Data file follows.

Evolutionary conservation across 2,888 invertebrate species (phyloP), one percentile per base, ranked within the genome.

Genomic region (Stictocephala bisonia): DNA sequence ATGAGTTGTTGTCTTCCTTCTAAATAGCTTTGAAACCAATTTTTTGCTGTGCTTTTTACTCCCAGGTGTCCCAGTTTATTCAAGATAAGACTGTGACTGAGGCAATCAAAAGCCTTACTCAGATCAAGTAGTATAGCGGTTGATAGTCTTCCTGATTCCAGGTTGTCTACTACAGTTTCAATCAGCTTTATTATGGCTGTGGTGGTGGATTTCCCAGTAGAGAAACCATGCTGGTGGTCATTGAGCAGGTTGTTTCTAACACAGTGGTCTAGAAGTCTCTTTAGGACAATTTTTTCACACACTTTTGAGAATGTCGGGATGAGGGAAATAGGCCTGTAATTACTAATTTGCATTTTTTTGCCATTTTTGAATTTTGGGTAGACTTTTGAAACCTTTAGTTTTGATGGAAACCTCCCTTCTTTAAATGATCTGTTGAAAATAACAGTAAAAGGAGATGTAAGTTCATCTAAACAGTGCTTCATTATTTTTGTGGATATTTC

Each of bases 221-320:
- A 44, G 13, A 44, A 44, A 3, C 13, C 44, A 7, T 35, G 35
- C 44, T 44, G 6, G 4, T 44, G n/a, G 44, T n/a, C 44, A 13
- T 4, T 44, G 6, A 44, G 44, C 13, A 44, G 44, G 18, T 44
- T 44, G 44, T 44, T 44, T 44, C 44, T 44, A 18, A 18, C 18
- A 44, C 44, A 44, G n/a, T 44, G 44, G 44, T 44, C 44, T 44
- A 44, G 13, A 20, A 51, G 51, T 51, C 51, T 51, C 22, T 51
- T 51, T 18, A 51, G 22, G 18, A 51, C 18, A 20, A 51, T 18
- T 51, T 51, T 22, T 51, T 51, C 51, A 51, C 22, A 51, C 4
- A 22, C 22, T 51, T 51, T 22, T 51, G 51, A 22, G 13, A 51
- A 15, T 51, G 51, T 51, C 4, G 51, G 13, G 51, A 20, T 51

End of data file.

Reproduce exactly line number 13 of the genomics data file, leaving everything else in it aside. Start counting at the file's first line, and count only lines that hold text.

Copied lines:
- A 15, T 51, G 51, T 51, C 4, G 51, G 13, G 51, A 20, T 51